October 19, 2021

Lumbar Puncture

Lumbar Puncture

Robert M. Bramante, MD, FACEP


I. Introduction and Indications

  • Ultrasound guided lumbar puncture is effective in adult and pediatric patients
  • Ultrasound can reduce failures and improve ease in obese patients1
  • Ultrasound guided landmark identification on obese patients has more than twice the success rate compared to palpation alone.1,2 Ultrasound is effective in identifying landmark anatomy across a range of BMIs3
  • Indications include any person requiring a lumbar puncture for clinical care, especially when there is difficulty palpating landmarks. There is, however, mixed evidence on whether routine ultrasound use offers benefit over a traditional landmark approach.4,5

II. Anatomy

  • The most pertinent structures for ultrasound identification include the L3, L4, and L5 spinous processes and interspinous space.1,3 (Fig. 1)

  • LB Figure 1. Sagittal view spinous processes.jpg
  • Figure 1. Sagittal view spinous processes and interspinous space (adult)

  • Spinous processes appear as hyperechoic crescents with acoustic shadowing
  • The ligamentum flavum, dura mater, epidural, and subarachnoid spaces can also be identified using ultrasound.1,6 These additional structures are easier to visualize in young children as bones are not yet calcified.4,6 (Video 1)

  • Video 1. Sagittal view of interspinous processes and spinal cord (pediatric)

  • Landmark height is guided by a line drawn across the superior iliac crests. Ultrasound is used to identify the midline by noting the location of the spinous processes.

III. Scanning Technique, Normal Findings and Common Variants

  • Scanning technique
    1. Linear transducer is adequate for many patients, but a lower frequency curvilinear transducer may be necessary for deeper structures or based on body habitus.
    2. The patient may be positioned sitting up or in the lateral recumbent position.
    3. After visualizing the line formed across the superior iliac spines, scan in the transverse plane to the spinal column to identify the crescent shaped hyperechoic spinous process with underlying shadow. You may identify the paraspinal musculature on either side of this bony structure in the transverse view. (Fig. 2)

    4. LB Figure 2. Transverse view spinous process in adult.jpg
    5. Figure 2. Transverse view spinous process in adult

    6. Rotate the transducer to the sagittal plane to identify the sequential spinous process and the interspinous space. Scan caudally to identify the sacrum (a hyperechoic linear structure) (Fig. 3). This will allow you to count up from L5/S1 interspace to the L4/L5 and L3/L4 interspinous spaces.
    7. Mark the area in both planes. If using the static technique, you must reimage and remark this space if the patient moves or is repositioned.1,4
    8. The subdural space can appear as a dark space inside the vertebral column.5

    9. LB Figure 3. Sagittal spinous process and sacrum.jpg
    10. Figure 3. Sagittal spinous process and sacrum

  • Positioning
    • Children: Maximum interspinous space is achieved in the sitting position with flexed hips.
      • If using the lateral recumbent position, hold at the shoulders as flexing the neck does not increase the interspinous distance and increases risk of hypoxia.7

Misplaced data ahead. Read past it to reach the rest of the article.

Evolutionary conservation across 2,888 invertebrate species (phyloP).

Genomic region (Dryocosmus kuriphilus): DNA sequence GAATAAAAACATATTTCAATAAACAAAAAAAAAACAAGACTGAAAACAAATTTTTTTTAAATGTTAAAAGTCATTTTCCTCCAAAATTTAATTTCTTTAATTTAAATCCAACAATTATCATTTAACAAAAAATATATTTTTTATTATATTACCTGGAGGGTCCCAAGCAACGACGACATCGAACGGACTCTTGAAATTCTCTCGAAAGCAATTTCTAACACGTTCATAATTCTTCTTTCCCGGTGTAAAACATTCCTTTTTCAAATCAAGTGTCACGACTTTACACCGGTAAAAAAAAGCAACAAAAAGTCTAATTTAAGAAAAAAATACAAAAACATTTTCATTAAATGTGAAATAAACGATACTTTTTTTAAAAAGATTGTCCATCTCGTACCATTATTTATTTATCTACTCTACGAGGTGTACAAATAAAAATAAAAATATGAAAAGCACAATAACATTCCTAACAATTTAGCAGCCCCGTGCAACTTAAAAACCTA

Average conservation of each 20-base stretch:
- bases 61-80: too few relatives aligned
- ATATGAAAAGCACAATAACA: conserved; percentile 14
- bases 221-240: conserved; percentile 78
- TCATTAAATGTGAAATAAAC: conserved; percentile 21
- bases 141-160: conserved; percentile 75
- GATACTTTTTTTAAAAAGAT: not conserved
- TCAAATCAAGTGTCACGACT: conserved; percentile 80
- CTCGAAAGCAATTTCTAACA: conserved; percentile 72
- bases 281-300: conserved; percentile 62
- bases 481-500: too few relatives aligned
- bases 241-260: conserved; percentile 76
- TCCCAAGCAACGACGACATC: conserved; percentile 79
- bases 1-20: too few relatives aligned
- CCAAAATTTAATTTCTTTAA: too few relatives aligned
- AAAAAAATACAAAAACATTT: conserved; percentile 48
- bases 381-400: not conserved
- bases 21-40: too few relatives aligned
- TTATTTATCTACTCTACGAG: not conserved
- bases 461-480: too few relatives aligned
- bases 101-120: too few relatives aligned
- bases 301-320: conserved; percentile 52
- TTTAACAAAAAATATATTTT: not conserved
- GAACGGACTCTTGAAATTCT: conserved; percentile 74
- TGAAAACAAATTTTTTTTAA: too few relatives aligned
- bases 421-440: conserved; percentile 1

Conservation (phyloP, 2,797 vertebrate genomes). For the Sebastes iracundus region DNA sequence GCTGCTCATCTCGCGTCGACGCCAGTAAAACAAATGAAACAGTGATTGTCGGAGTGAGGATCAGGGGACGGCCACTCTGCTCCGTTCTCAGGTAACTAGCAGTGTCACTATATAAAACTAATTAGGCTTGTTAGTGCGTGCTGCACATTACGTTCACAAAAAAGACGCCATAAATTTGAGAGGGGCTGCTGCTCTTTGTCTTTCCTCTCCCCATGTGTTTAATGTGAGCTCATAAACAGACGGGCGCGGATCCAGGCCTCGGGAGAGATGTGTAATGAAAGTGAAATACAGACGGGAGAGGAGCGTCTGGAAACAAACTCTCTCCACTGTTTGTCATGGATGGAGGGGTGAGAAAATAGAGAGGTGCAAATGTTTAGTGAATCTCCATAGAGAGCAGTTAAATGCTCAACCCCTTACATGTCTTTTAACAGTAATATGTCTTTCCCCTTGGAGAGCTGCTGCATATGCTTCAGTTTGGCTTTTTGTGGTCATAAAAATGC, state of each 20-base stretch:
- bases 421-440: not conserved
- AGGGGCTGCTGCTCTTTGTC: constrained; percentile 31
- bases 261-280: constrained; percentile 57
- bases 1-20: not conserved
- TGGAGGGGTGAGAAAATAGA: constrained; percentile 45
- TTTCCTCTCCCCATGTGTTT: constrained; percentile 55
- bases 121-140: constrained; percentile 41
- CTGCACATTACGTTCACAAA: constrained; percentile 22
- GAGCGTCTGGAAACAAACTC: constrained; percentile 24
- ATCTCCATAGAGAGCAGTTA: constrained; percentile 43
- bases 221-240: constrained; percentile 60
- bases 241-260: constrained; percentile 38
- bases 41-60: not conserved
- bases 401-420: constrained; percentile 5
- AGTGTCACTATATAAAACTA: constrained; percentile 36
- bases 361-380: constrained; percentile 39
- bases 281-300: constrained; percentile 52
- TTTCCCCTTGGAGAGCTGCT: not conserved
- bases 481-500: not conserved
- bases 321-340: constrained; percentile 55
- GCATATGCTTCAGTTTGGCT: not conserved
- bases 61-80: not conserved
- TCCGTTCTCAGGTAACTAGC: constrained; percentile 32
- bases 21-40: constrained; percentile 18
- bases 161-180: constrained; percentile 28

• Adults: Sitting up with supported feet increases the interspinous space.8
  • Normal findings (Fig. 4)

  • LB Figure 4. Normal spinal anatomy pediatric.jpg
  • Figure 4. Normal spinal anatomy (pediatric)

IV. Pearls and Pitfalls

  • Pearls
    • Consider starting with the curvilinear transducer in patients with larger body habitus.
    • Mark the skin with ink that will not be removed by betadine/ chlorhexidine skin preparations.
  • Pitfalls
    • Scan slowly when searching for the midline in the sagittal plan as the hyperechoic spinous processes can be passed over.
      • Scanning in the transverse plan and noting the midline initially can obviate this.
    • Underestimating depth on patients with larger body habitus.
    • Not rescanning and remarking the landmarks if the patient moves.

V. References

  1. Nomura JT, Leech SJ, Shenbagamurthi S, et al. A randomized controlled trial of ultrasound- assisted lumbar puncture. J Ultrasound Med. 2007;26(10):1341-8.
  2. Strony R. Ultrasound-assisted lumbar puncture in obese patients. Crit Care Clin. 2010;26(4):661-4.
  3. Stiffler KA, Jwayyed S, Wilber ST, et al. The use of ultrasound to identify pertinent landmarks for lumbar puncture. Am J Emerg Med. 2007;25(3):331-4.
  4. Peterson MA, Pisupati D, Heyming TW, et al. Ultrasound for routine lumbar puncture. Acad Emerg Med. 2014;21(2):130-6.
  5. Mofidi M, Mohammadi M, Saidi H, et al. Ultrasound guided lumbar puncture in emergency department: time saving and less complications. J Res Med Sci. 2013;18(4):303-7.
  6. Ferre RM, Sweeney TW. Emergency physicians can easily obtain ultrasound images of anatomical landmarks relevant to lumbar puncture. Am J Emerg Med. 2007;25:291-6.
  7. Abo A, Chen L, Johnston P, et al. Positioning for lumbar puncture in children evaluated by bedside ultrasound. Pediatrics. 2010;125(5);e1149-53.
  8. Sandoval M, Shestak W, Stürmann K, et al. Optimal patient position for lumbar puncture, measured by ultrasonography. Emerg Radiol. 2004;10(4):179-81.

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